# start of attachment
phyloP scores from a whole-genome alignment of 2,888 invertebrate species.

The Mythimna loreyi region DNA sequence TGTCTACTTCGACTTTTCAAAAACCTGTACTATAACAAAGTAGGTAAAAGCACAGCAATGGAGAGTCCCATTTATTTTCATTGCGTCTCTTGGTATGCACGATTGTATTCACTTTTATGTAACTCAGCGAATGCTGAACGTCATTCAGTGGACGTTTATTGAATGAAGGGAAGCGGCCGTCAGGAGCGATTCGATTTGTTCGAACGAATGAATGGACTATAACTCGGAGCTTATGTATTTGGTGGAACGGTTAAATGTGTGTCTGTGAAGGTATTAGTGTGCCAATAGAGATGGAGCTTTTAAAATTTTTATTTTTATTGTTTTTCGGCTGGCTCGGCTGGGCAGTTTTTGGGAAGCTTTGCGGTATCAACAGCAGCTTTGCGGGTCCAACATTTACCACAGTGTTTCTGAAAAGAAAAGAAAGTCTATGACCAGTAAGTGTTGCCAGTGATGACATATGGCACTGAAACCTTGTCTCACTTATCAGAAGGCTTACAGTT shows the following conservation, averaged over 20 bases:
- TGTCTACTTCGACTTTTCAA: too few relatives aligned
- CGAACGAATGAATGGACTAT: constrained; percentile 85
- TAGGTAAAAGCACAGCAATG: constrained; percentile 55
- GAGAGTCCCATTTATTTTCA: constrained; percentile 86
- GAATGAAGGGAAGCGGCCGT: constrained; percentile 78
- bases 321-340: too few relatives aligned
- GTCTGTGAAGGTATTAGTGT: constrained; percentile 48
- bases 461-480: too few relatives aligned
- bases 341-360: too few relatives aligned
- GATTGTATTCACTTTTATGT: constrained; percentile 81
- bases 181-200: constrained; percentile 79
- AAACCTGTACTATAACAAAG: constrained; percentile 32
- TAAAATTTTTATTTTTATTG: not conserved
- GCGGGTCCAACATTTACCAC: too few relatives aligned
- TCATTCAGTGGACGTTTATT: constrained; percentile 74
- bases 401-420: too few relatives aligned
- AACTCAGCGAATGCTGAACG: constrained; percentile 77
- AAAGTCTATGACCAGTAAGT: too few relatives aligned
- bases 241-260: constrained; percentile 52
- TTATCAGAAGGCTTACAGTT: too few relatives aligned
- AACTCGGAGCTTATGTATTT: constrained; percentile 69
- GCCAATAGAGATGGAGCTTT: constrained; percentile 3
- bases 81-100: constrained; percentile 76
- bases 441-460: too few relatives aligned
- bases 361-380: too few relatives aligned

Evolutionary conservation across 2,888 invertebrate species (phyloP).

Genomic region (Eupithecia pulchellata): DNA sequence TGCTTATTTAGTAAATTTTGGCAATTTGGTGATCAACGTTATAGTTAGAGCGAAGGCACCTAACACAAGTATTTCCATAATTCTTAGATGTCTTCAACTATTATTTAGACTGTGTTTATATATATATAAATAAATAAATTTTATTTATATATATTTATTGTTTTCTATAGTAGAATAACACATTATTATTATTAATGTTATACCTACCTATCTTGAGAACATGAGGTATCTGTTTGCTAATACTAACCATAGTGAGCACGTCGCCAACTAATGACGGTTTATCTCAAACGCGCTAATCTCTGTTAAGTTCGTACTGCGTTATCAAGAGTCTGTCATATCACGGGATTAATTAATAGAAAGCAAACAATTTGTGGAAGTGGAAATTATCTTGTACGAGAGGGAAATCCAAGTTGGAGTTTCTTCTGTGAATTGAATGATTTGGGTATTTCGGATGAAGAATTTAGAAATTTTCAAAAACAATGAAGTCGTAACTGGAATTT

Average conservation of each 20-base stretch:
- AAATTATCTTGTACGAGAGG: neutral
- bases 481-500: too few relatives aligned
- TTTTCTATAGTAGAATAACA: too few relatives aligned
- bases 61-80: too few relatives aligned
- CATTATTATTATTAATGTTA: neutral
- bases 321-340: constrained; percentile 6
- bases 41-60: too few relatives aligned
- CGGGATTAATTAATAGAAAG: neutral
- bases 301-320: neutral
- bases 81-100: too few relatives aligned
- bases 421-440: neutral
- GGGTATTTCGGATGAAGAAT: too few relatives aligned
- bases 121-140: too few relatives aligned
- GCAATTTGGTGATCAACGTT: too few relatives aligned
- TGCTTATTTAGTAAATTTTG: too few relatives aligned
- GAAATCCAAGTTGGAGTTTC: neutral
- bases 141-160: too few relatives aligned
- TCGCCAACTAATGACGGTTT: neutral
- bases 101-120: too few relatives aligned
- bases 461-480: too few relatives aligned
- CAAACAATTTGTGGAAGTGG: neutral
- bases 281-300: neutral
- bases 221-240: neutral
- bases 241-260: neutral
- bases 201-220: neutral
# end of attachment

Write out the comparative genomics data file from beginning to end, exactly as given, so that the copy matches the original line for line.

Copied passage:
phyloP scores from a whole-genome alignment of 2,888 invertebrate species.

The Mythimna loreyi region DNA sequence TGTCTACTTCGACTTTTCAAAAACCTGTACTATAACAAAGTAGGTAAAAGCACAGCAATGGAGAGTCCCATTTATTTTCATTGCGTCTCTTGGTATGCACGATTGTATTCACTTTTATGTAACTCAGCGAATGCTGAACGTCATTCAGTGGACGTTTATTGAATGAAGGGAAGCGGCCGTCAGGAGCGATTCGATTTGTTCGAACGAATGAATGGACTATAACTCGGAGCTTATGTATTTGGTGGAACGGTTAAATGTGTGTCTGTGAAGGTATTAGTGTGCCAATAGAGATGGAGCTTTTAAAATTTTTATTTTTATTGTTTTTCGGCTGGCTCGGCTGGGCAGTTTTTGGGAAGCTTTGCGGTATCAACAGCAGCTTTGCGGGTCCAACATTTACCACAGTGTTTCTGAAAAGAAAAGAAAGTCTATGACCAGTAAGTGTTGCCAGTGATGACATATGGCACTGAAACCTTGTCTCACTTATCAGAAGGCTTACAGTT shows the following conservation, averaged over 20 bases:
- TGTCTACTTCGACTTTTCAA: too few relatives aligned
- CGAACGAATGAATGGACTAT: constrained; percentile 85
- TAGGTAAAAGCACAGCAATG: constrained; percentile 55
- GAGAGTCCCATTTATTTTCA: constrained; percentile 86
- GAATGAAGGGAAGCGGCCGT: constrained; percentile 78
- bases 321-340: too few relatives aligned
- GTCTGTGAAGGTATTAGTGT: constrained; percentile 48
- bases 461-480: too few relatives aligned
- bases 341-360: too few relatives aligned
- GATTGTATTCACTTTTATGT: constrained; percentile 81
- bases 181-200: constrained; percentile 79
- AAACCTGTACTATAACAAAG: constrained; percentile 32
- TAAAATTTTTATTTTTATTG: not conserved
- GCGGGTCCAACATTTACCAC: too few relatives aligned
- TCATTCAGTGGACGTTTATT: constrained; percentile 74
- bases 401-420: too few relatives aligned
- AACTCAGCGAATGCTGAACG: constrained; percentile 77
- AAAGTCTATGACCAGTAAGT: too few relatives aligned
- bases 241-260: constrained; percentile 52
- TTATCAGAAGGCTTACAGTT: too few relatives aligned
- AACTCGGAGCTTATGTATTT: constrained; percentile 69
- GCCAATAGAGATGGAGCTTT: constrained; percentile 3
- bases 81-100: constrained; percentile 76
- bases 441-460: too few relatives aligned
- bases 361-380: too few relatives aligned

Evolutionary conservation across 2,888 invertebrate species (phyloP).

Genomic region (Eupithecia pulchellata): DNA sequence TGCTTATTTAGTAAATTTTGGCAATTTGGTGATCAACGTTATAGTTAGAGCGAAGGCACCTAACACAAGTATTTCCATAATTCTTAGATGTCTTCAACTATTATTTAGACTGTGTTTATATATATATAAATAAATAAATTTTATTTATATATATTTATTGTTTTCTATAGTAGAATAACACATTATTATTATTAATGTTATACCTACCTATCTTGAGAACATGAGGTATCTGTTTGCTAATACTAACCATAGTGAGCACGTCGCCAACTAATGACGGTTTATCTCAAACGCGCTAATCTCTGTTAAGTTCGTACTGCGTTATCAAGAGTCTGTCATATCACGGGATTAATTAATAGAAAGCAAACAATTTGTGGAAGTGGAAATTATCTTGTACGAGAGGGAAATCCAAGTTGGAGTTTCTTCTGTGAATTGAATGATTTGGGTATTTCGGATGAAGAATTTAGAAATTTTCAAAAACAATGAAGTCGTAACTGGAATTT

Average conservation of each 20-base stretch:
- AAATTATCTTGTACGAGAGG: neutral
- bases 481-500: too few relatives aligned
- TTTTCTATAGTAGAATAACA: too few relatives aligned
- bases 61-80: too few relatives aligned
- CATTATTATTATTAATGTTA: neutral
- bases 321-340: constrained; percentile 6
- bases 41-60: too few relatives aligned
- CGGGATTAATTAATAGAAAG: neutral
- bases 301-320: neutral
- bases 81-100: too few relatives aligned
- bases 421-440: neutral
- GGGTATTTCGGATGAAGAAT: too few relatives aligned
- bases 121-140: too few relatives aligned
- GCAATTTGGTGATCAACGTT: too few relatives aligned
- TGCTTATTTAGTAAATTTTG: too few relatives aligned
- GAAATCCAAGTTGGAGTTTC: neutral
- bases 141-160: too few relatives aligned
- TCGCCAACTAATGACGGTTT: neutral
- bases 101-120: too few relatives aligned
- bases 461-480: too few relatives aligned
- CAAACAATTTGTGGAAGTGG: neutral
- bases 281-300: neutral
- bases 221-240: neutral
- bases 241-260: neutral
- bases 201-220: neutral